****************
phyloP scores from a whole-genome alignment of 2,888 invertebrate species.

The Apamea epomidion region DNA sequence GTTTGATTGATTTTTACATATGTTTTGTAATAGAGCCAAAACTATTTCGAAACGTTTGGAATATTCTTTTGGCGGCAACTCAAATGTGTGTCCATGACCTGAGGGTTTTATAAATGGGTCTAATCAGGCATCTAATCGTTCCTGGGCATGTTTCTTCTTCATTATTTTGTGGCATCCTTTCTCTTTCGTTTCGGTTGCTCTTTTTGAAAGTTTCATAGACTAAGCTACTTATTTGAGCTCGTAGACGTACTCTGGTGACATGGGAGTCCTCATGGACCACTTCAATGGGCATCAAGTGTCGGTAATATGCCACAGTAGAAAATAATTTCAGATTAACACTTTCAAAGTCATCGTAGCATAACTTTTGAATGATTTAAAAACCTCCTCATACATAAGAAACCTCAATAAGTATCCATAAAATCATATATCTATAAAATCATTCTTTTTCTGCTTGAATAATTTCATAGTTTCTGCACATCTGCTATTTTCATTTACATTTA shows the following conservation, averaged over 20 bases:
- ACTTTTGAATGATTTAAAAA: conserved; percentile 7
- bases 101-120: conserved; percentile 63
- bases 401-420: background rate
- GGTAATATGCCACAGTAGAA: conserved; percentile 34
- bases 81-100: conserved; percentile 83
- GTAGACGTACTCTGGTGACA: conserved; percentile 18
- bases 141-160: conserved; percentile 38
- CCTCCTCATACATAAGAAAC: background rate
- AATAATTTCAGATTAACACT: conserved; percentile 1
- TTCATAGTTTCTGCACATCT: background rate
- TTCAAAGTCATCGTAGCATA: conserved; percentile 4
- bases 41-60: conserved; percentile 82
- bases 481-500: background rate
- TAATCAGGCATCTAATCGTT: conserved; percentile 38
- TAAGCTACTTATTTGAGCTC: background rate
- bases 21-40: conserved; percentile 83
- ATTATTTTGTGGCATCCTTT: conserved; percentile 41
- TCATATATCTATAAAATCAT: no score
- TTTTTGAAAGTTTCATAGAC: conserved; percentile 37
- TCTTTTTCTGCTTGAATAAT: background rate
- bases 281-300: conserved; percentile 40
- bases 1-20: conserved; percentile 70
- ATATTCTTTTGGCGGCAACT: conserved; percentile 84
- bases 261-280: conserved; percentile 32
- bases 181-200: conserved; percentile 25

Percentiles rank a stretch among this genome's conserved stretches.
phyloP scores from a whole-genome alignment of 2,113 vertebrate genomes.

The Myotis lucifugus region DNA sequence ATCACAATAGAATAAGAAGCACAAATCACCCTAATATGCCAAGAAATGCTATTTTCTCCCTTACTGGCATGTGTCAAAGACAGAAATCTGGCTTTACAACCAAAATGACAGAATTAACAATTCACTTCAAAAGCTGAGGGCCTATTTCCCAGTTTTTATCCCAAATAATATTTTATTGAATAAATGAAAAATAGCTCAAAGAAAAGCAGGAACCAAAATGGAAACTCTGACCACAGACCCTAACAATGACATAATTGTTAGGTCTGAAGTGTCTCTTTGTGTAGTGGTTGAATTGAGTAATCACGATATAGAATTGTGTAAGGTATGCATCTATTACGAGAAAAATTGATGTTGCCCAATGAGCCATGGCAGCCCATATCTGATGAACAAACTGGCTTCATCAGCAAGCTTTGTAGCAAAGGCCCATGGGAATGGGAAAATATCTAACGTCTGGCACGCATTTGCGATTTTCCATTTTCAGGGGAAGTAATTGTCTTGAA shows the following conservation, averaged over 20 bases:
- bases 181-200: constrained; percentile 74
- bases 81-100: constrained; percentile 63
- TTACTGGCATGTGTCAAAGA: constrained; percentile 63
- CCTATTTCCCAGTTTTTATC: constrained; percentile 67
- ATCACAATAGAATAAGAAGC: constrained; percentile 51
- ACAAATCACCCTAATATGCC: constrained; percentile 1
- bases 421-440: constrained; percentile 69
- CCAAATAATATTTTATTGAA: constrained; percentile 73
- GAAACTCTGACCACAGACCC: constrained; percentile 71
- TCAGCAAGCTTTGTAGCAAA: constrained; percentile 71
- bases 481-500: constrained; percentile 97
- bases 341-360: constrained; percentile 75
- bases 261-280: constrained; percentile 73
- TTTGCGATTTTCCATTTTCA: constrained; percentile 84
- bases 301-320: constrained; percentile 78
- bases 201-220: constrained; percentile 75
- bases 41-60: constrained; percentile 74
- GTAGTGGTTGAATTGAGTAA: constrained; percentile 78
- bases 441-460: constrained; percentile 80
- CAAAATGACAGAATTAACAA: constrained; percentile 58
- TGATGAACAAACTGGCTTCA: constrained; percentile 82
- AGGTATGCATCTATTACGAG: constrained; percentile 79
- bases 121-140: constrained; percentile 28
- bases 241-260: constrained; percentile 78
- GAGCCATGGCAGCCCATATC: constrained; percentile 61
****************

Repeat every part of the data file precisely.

phyloP scores from a whole-genome alignment of 2,888 invertebrate species.

The Apamea epomidion region DNA sequence GTTTGATTGATTTTTACATATGTTTTGTAATAGAGCCAAAACTATTTCGAAACGTTTGGAATATTCTTTTGGCGGCAACTCAAATGTGTGTCCATGACCTGAGGGTTTTATAAATGGGTCTAATCAGGCATCTAATCGTTCCTGGGCATGTTTCTTCTTCATTATTTTGTGGCATCCTTTCTCTTTCGTTTCGGTTGCTCTTTTTGAAAGTTTCATAGACTAAGCTACTTATTTGAGCTCGTAGACGTACTCTGGTGACATGGGAGTCCTCATGGACCACTTCAATGGGCATCAAGTGTCGGTAATATGCCACAGTAGAAAATAATTTCAGATTAACACTTTCAAAGTCATCGTAGCATAACTTTTGAATGATTTAAAAACCTCCTCATACATAAGAAACCTCAATAAGTATCCATAAAATCATATATCTATAAAATCATTCTTTTTCTGCTTGAATAATTTCATAGTTTCTGCACATCTGCTATTTTCATTTACATTTA shows the following conservation, averaged over 20 bases:
- ACTTTTGAATGATTTAAAAA: conserved; percentile 7
- bases 101-120: conserved; percentile 63
- bases 401-420: background rate
- GGTAATATGCCACAGTAGAA: conserved; percentile 34
- bases 81-100: conserved; percentile 83
- GTAGACGTACTCTGGTGACA: conserved; percentile 18
- bases 141-160: conserved; percentile 38
- CCTCCTCATACATAAGAAAC: background rate
- AATAATTTCAGATTAACACT: conserved; percentile 1
- TTCATAGTTTCTGCACATCT: background rate
- TTCAAAGTCATCGTAGCATA: conserved; percentile 4
- bases 41-60: conserved; percentile 82
- bases 481-500: background rate
- TAATCAGGCATCTAATCGTT: conserved; percentile 38
- TAAGCTACTTATTTGAGCTC: background rate
- bases 21-40: conserved; percentile 83
- ATTATTTTGTGGCATCCTTT: conserved; percentile 41
- TCATATATCTATAAAATCAT: no score
- TTTTTGAAAGTTTCATAGAC: conserved; percentile 37
- TCTTTTTCTGCTTGAATAAT: background rate
- bases 281-300: conserved; percentile 40
- bases 1-20: conserved; percentile 70
- ATATTCTTTTGGCGGCAACT: conserved; percentile 84
- bases 261-280: conserved; percentile 32
- bases 181-200: conserved; percentile 25

Percentiles rank a stretch among this genome's conserved stretches.
phyloP scores from a whole-genome alignment of 2,113 vertebrate genomes.

The Myotis lucifugus region DNA sequence ATCACAATAGAATAAGAAGCACAAATCACCCTAATATGCCAAGAAATGCTATTTTCTCCCTTACTGGCATGTGTCAAAGACAGAAATCTGGCTTTACAACCAAAATGACAGAATTAACAATTCACTTCAAAAGCTGAGGGCCTATTTCCCAGTTTTTATCCCAAATAATATTTTATTGAATAAATGAAAAATAGCTCAAAGAAAAGCAGGAACCAAAATGGAAACTCTGACCACAGACCCTAACAATGACATAATTGTTAGGTCTGAAGTGTCTCTTTGTGTAGTGGTTGAATTGAGTAATCACGATATAGAATTGTGTAAGGTATGCATCTATTACGAGAAAAATTGATGTTGCCCAATGAGCCATGGCAGCCCATATCTGATGAACAAACTGGCTTCATCAGCAAGCTTTGTAGCAAAGGCCCATGGGAATGGGAAAATATCTAACGTCTGGCACGCATTTGCGATTTTCCATTTTCAGGGGAAGTAATTGTCTTGAA shows the following conservation, averaged over 20 bases:
- bases 181-200: constrained; percentile 74
- bases 81-100: constrained; percentile 63
- TTACTGGCATGTGTCAAAGA: constrained; percentile 63
- CCTATTTCCCAGTTTTTATC: constrained; percentile 67
- ATCACAATAGAATAAGAAGC: constrained; percentile 51
- ACAAATCACCCTAATATGCC: constrained; percentile 1
- bases 421-440: constrained; percentile 69
- CCAAATAATATTTTATTGAA: constrained; percentile 73
- GAAACTCTGACCACAGACCC: constrained; percentile 71
- TCAGCAAGCTTTGTAGCAAA: constrained; percentile 71
- bases 481-500: constrained; percentile 97
- bases 341-360: constrained; percentile 75
- bases 261-280: constrained; percentile 73
- TTTGCGATTTTCCATTTTCA: constrained; percentile 84
- bases 301-320: constrained; percentile 78
- bases 201-220: constrained; percentile 75
- bases 41-60: constrained; percentile 74
- GTAGTGGTTGAATTGAGTAA: constrained; percentile 78
- bases 441-460: constrained; percentile 80
- CAAAATGACAGAATTAACAA: constrained; percentile 58
- TGATGAACAAACTGGCTTCA: constrained; percentile 82
- AGGTATGCATCTATTACGAG: constrained; percentile 79
- bases 121-140: constrained; percentile 28
- bases 241-260: constrained; percentile 78
- GAGCCATGGCAGCCCATATC: constrained; percentile 61